67 Years ago today, at the Pailais de Chaillot in Paris. - A document was adopted by the United Nations General Assembly.
The document was the Universal Declaration of Human Rights, inspired by President Roosevelt’s “Four Freedoms” 1941 State of the Union Address to Congress. The declaration reaffirmed the fundamental Human Rights: the basic minimum of care for everyone granted, without prejudice, to all citizens; a gift, for being human. It gives everyone the right to a free and fair trial, protection from torture, and from slavery, the right to freedom of thought, conscience and religion and the right to life - amongst other things.
It was signed on the back of the second world war; a war that saw over 6 million men, women and children slaughtered by the Third Reich for the crime of being Jewish, or gay, or Romany or Communist or Slavic ... It was a war that saw over 70 million people die. Not just men with rifles, but women in factories, children in schools and pensioners in parks. It was the war where innocence died.
And when that war was over, the gunfire had stopped, and humanity stepped back to look at the ashes. What they saw was so horrendous, so… implausible, that humanity could do nothing but say ‘never again’. Against this background, it was the forming of the United Nations in 1945, and the signing of the Universal Declaration of Human Rights in 1948, that symbolised humanity's collective will to say never again.
But that was a long time ago, and the original message seems somewhat lost.
The current Conservative government seems intent on destroying the rights originally set out in the Universal Declaration of Human Rights. Whether it is the right to a free and fair trial - maimed skillfully by the Justice and Security (Secret Courts) Act 2014, or the right to privacy - weakened by the Investigatory Powers Bill which will force internet companies to retain individual internet histories for the use of Government; or the recent GCHQ scandal - Government information gathering, alongside the American NSA, from private communications; or the good old-fashioned right to join and form Trade Unions, potentially undermined by the recent Trade Union Bill.
And more people than you would think seem to be in the same mindset as the Government. The amount of times I have heard people decry terrorists and criminals and say: “they shouldn’t have human rights - they’re not human!” Is this really what people think? Do they not understand that the rights of the criminals and terrorists are also their rights too? The right to a fair and free trial applies to ALL human beings - regardless of innocence or guilt. The prohibition of torture applies to ALL human beings - regardless of innocence of guilt.
This is not for the protection of terrorists and criminals, but for ours: if we remove the rights of criminals and terrorists, then we are removing the rights of ourselves. In February 2015, 75 UK citizens were imprisoned abroad, 23 of whom awaiting execution. The other 52 already on trial for capital offences, facing the death penalty. This includes British citizens who have either consistently maintained their innocence against the charges alleged, such as drug smuggling and alleged espionage, or suffer mental health conditions which under British law would render them unfit for trial. Clearly, certain of these individuals are guilty. But some of them are innocent. All of them are relying upon the British Government, acting with the buttress of Human Rights law, to either spare them the executioner's block or to them home safely - regardless of innocence or guilt.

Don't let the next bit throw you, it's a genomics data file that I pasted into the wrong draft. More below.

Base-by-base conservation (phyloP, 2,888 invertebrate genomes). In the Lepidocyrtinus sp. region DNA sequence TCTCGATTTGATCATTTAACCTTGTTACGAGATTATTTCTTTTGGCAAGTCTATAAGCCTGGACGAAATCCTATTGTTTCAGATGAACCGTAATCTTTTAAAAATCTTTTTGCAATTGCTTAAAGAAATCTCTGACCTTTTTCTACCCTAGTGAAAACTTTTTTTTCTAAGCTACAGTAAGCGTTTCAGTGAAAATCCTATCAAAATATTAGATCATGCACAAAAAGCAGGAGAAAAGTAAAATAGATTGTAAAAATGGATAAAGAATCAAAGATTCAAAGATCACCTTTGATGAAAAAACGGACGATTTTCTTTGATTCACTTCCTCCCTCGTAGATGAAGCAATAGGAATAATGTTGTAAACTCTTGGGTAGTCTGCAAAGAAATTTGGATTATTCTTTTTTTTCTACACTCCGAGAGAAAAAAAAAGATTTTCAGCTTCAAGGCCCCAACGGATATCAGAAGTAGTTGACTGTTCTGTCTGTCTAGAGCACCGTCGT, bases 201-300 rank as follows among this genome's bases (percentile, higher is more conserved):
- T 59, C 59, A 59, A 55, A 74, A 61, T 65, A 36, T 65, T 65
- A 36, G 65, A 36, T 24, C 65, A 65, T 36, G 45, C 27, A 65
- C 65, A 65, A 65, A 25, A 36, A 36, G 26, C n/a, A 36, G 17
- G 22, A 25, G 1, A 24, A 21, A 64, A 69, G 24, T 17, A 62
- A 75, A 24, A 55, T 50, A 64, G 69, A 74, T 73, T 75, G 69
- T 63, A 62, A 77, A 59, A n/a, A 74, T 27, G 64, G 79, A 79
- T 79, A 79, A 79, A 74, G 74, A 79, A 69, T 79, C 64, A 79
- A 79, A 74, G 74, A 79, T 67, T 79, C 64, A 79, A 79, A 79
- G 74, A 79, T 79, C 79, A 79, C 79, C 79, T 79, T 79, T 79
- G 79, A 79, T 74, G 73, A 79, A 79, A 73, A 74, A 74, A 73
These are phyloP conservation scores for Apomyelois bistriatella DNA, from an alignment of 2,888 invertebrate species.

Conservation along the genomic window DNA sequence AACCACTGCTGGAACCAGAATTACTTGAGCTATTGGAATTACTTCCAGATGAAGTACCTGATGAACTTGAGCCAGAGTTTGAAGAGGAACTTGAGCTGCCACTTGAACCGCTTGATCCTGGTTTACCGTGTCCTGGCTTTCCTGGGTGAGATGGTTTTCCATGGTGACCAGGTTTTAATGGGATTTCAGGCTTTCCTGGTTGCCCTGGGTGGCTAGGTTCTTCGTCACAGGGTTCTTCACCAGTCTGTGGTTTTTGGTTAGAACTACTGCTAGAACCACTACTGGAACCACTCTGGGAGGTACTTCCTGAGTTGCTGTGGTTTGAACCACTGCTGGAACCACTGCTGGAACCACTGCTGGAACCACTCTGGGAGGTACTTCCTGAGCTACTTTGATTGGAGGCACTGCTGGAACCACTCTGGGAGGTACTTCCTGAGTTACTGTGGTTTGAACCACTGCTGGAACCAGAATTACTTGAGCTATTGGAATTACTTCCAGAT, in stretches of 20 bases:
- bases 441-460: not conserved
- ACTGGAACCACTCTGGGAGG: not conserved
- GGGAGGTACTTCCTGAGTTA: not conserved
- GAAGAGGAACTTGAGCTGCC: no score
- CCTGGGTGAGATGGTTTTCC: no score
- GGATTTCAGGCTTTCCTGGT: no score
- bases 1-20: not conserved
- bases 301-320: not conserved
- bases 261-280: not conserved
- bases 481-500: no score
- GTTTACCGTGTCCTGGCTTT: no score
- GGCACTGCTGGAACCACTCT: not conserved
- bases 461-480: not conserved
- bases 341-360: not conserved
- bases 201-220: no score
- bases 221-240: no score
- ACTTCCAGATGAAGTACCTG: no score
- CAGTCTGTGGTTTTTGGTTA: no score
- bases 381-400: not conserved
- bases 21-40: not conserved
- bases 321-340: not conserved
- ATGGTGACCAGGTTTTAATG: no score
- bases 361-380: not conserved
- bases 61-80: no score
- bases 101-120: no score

Human Rights is not about the legal relationship between the criminal and the victim.
We already have criminal law for that purpose. Human Rights law is about where we draw the line between the state and the individual. Any individual and every individual. People are saying “Why should criminals get Human Rights!?” When instead, they should be asking “How much power should the state be allowed to exercise over the individual?”
But despite the determination of recent Governments to dilute Human Rights, the United Kingdom has always had a longstanding tradition of Civil Liberties. When Voltaire visited Britain in the early 1700’s, he was surprised at the level of freedom of speech we exercised, compared with his home-country of France. It was British Barrister, William Garrow, who in the late 1700’s was a pioneer of the idea that people should be innocent until proven guilty, and the adversarial court system - staples of a free and fair trial, now recognised by justice system’s all over the world.
The Magna Carta, Habeas Corpus, the English Bills of Rights, and a wealth of British common law offering protection of our liberties, including privacy, freedom of expression … I could list many more examples but I’d be here forever. And it was, primarily, British lawyers, with this innate heritage, who drafted the European Convention of Human Rights in the early 1950’s.
We as a nation have always had a proud tradition of Civil Liberties and Human Rights. We have fought long and hard for them, and on occasion blood has been shed in pursuit of them. So, let us not give up that tradition now, just because we have to treat criminals like human beings.
Governments come and go; it is not for individual governments to choose which rights you can and can not have and when you can have them. These rights and liberties were fought for. They were handed to us by our forefathers, and it is our duty to protect them, not only for ourselves, but so that one day we can hand them on to our children.
These Rights and Liberties are our birthright.
We have to fight to keep our long tradition of rights - which people, every day, take for granted. And we have to do it today - because the hard won rights we surrender today, will be gone forever.